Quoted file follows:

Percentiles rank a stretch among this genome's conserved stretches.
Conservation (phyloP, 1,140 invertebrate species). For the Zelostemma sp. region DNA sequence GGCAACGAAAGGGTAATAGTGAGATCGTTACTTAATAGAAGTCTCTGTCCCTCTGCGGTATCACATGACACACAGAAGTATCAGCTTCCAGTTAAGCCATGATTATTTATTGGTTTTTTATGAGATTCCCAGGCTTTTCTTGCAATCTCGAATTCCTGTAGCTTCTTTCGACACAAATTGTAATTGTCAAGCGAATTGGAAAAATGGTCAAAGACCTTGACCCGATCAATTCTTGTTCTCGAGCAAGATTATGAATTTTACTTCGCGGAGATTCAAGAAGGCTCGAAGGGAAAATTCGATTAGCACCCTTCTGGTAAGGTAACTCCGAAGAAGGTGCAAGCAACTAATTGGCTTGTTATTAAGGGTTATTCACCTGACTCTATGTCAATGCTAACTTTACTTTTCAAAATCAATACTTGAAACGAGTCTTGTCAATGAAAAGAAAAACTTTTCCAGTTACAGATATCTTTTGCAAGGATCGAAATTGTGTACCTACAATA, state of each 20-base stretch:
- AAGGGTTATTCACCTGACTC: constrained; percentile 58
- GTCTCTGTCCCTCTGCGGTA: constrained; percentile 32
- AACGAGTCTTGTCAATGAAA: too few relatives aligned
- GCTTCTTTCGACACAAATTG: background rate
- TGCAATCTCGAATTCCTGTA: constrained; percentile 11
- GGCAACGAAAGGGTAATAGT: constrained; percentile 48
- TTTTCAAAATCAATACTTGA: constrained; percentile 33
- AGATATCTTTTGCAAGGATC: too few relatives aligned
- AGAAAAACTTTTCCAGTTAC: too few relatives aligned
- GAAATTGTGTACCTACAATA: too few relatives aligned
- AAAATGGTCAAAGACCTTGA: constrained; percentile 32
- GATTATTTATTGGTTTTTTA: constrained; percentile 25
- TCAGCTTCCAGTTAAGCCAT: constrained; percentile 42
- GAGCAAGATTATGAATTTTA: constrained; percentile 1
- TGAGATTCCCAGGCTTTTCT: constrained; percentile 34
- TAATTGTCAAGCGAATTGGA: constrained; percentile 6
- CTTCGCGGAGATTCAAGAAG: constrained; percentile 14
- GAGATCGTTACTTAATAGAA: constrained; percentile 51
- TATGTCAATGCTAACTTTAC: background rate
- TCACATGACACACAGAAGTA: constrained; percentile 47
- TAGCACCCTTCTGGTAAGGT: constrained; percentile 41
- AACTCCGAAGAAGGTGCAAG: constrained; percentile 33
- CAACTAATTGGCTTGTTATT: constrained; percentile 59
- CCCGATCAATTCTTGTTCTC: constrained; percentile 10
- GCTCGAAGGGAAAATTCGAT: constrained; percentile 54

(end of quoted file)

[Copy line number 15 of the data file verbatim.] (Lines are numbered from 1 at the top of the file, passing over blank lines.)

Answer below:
- TCAGCTTCCAGTTAAGCCAT: constrained; percentile 42